One thing I think might be missing would be a more nuanced explanation of the problem that it is attempting to intervene for. The TEC-Variety model seems to lean heavily on the problem being sensitivity to the tool usage of a given medium, issues regarding training on pedagogical issues and the nature of asynchronous environments. It might be important to stress that there are other systemic problems that are crucial aspects to the problem of learner motivation that some interventions will simply not be able to address.

Another missing link are ones that were self-identified to be incomplete which were the actual solutions. Some solutions were specific examples of interventions to use, but there was little support for the effects these particular suggestions have had on past usages.

Other suggestions were vague and general in nature which could take one down multiple other specific solution options raising other questions as they went. Some general words in the model that could be considered for inclusion would be belongingness, peer-assessment, exploration, inquiry, reflection, experience, simulation, time-on-task, and the creation of one’s own meaningful learning models.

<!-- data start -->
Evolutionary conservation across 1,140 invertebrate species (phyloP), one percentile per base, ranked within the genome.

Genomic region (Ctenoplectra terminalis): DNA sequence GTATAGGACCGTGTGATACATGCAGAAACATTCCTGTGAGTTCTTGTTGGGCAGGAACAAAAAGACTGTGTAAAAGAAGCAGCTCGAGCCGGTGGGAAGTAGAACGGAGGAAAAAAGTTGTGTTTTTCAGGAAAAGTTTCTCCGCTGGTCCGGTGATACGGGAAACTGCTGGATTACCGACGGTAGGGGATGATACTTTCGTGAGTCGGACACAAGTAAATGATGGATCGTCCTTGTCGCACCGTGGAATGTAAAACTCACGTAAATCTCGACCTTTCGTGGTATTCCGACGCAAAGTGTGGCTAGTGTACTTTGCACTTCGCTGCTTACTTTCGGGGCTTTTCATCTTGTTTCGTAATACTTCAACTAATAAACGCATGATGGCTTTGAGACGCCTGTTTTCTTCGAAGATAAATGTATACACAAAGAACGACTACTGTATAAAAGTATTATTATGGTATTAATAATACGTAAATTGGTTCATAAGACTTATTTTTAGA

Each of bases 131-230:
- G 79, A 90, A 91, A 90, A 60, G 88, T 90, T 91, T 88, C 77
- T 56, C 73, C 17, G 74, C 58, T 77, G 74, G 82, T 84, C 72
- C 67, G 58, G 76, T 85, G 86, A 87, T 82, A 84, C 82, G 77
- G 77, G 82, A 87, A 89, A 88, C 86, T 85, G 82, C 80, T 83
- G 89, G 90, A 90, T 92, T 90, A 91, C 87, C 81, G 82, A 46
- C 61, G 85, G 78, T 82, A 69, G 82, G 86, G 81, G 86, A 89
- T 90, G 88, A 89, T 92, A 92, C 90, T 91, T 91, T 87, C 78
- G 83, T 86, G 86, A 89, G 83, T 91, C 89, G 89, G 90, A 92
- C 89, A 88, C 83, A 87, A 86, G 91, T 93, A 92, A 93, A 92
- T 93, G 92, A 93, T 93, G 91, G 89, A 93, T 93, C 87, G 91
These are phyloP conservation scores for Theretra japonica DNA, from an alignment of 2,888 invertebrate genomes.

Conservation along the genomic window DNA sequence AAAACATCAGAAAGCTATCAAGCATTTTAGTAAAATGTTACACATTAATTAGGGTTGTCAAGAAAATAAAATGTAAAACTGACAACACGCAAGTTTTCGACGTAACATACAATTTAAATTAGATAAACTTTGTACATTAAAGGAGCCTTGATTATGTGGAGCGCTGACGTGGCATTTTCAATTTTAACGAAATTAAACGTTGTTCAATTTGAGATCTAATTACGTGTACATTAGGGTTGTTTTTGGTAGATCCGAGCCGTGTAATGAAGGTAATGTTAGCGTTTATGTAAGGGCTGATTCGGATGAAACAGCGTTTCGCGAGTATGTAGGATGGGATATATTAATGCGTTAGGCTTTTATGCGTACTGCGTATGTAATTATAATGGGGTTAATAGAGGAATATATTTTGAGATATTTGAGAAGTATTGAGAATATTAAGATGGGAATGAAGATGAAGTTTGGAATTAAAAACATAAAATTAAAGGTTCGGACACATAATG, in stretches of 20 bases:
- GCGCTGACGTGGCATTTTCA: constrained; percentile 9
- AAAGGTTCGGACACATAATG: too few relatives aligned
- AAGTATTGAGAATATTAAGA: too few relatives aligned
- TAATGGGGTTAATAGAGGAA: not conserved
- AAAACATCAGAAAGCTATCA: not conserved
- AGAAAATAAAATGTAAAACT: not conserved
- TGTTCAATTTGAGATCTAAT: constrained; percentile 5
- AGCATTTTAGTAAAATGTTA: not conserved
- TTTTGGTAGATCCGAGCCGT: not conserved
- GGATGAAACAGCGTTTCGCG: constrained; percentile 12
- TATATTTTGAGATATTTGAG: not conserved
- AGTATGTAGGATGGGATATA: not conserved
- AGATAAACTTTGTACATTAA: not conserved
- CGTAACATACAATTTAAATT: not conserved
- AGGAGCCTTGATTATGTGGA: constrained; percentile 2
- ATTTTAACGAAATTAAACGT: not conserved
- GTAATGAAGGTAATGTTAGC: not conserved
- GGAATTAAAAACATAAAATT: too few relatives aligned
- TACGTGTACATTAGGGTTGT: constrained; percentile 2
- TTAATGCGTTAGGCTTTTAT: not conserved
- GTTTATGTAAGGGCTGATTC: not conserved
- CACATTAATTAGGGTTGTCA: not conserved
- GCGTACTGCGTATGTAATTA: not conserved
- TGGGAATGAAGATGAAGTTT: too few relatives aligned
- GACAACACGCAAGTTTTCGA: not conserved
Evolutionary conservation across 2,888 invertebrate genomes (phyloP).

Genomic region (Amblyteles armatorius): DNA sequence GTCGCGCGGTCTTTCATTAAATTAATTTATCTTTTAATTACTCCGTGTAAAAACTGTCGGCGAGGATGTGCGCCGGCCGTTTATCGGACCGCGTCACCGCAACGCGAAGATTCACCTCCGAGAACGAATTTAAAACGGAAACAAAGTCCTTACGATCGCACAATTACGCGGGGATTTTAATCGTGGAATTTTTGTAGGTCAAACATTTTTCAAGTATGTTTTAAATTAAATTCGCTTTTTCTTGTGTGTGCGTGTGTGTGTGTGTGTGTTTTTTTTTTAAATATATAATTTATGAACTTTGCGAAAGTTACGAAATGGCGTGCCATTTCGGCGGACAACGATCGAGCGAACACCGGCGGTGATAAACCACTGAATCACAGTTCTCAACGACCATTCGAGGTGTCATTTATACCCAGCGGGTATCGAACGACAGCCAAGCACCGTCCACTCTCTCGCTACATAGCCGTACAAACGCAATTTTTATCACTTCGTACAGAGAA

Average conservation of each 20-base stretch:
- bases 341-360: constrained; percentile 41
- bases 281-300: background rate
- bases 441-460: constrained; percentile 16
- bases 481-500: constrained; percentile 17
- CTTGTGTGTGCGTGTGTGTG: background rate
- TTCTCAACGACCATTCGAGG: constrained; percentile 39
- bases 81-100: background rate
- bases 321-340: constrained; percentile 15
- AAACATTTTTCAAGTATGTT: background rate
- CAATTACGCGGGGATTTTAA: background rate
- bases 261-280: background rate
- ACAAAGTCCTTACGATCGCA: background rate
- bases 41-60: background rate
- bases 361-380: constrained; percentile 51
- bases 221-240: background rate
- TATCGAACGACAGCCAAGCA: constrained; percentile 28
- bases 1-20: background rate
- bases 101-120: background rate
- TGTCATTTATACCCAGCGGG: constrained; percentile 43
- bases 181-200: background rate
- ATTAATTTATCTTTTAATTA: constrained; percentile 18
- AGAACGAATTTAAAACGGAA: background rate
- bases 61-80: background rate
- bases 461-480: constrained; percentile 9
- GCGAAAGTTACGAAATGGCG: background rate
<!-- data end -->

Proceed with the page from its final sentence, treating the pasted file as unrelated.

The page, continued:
At the same time, many of these generalities could be connected and possibly consolidated into a more simple and general model in order to be a more solid framework upon to build from.

What do you like best about Bonk’s TEC-VARIETY model for motivation and retention online?

I like the emphasis on learner engagement because this is an affective domain that can be measured and will yield learning results.

Do you have any online motivational success story examples or cases that you wish to share?

Generally, courses that helped me navigate my own goal trajectories and involved meaningful levels of engagement toward the refinement and actualization of these goals with creative achievement modeling have been the most meaningful to me. I had one online course that built these models of my demonstrations into an end of the course project that brought things all together regarding what I had done each week to demonstrate my creative competency of the intended learning outcomes while being able to reflect on how these related to my context and career goals.